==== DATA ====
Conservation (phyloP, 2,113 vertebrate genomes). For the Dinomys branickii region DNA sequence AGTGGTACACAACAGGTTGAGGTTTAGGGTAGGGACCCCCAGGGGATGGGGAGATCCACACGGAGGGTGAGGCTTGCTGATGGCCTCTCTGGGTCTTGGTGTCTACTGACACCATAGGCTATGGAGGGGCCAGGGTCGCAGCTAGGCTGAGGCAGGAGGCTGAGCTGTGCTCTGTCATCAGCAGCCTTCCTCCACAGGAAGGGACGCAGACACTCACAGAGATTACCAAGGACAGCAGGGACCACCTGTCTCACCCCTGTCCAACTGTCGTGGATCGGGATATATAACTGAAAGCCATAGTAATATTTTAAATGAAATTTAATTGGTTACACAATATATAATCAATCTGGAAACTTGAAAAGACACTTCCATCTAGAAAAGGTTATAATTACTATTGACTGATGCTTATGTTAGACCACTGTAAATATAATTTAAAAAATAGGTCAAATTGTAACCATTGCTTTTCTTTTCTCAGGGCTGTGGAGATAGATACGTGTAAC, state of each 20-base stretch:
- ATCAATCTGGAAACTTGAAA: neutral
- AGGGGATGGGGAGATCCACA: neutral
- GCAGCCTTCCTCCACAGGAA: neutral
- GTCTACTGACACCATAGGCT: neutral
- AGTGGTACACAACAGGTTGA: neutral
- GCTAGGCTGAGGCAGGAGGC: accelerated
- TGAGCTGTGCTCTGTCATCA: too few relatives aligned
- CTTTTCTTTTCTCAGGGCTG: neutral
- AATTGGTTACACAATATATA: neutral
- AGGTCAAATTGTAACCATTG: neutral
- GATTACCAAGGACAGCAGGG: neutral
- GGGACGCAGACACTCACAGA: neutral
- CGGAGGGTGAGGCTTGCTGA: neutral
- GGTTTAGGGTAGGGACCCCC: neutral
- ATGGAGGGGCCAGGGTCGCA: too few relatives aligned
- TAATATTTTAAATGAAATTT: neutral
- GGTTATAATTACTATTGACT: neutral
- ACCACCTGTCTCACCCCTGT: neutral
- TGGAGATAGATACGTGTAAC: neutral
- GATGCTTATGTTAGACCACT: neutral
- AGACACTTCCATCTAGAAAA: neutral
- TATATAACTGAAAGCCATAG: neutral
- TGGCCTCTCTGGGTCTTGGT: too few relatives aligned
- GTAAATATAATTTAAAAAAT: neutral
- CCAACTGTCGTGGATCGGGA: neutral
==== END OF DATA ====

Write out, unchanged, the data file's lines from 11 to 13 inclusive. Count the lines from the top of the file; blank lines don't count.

- AGGTCAAATTGTAACCATTG: neutral
- GATTACCAAGGACAGCAGGG: neutral
- GGGACGCAGACACTCACAGA: neutral